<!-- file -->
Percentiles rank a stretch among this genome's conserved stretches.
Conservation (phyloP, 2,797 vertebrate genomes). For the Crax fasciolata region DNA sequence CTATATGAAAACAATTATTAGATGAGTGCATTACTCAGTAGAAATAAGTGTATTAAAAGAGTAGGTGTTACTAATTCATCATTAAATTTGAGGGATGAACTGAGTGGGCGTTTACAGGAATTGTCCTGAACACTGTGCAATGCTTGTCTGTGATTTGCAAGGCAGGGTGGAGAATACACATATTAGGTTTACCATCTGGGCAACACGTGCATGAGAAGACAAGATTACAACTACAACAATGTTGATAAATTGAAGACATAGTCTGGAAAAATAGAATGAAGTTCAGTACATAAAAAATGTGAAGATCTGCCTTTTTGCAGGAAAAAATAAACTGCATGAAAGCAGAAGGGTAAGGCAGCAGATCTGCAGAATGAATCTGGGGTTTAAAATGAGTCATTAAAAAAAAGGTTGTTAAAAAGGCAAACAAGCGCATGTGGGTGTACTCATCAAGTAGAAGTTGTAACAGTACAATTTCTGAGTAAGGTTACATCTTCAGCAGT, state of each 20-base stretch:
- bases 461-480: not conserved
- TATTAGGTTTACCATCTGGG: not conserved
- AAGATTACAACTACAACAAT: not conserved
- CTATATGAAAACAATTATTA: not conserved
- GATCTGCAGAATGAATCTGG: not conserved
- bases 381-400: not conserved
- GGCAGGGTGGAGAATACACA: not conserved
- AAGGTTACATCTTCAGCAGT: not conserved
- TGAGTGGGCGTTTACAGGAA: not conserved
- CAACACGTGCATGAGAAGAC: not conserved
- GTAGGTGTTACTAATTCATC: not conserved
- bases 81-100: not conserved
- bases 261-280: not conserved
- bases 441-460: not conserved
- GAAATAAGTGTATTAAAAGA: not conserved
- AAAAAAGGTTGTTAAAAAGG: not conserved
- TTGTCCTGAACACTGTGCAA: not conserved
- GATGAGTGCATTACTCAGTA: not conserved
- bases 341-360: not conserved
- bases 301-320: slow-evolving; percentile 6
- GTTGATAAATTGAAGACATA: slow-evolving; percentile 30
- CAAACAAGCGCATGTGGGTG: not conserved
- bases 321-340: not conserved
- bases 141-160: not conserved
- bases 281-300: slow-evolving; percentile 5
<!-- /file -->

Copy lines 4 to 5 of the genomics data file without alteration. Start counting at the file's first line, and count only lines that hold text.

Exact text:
- TATTAGGTTTACCATCTGGG: not conserved
- AAGATTACAACTACAACAAT: not conserved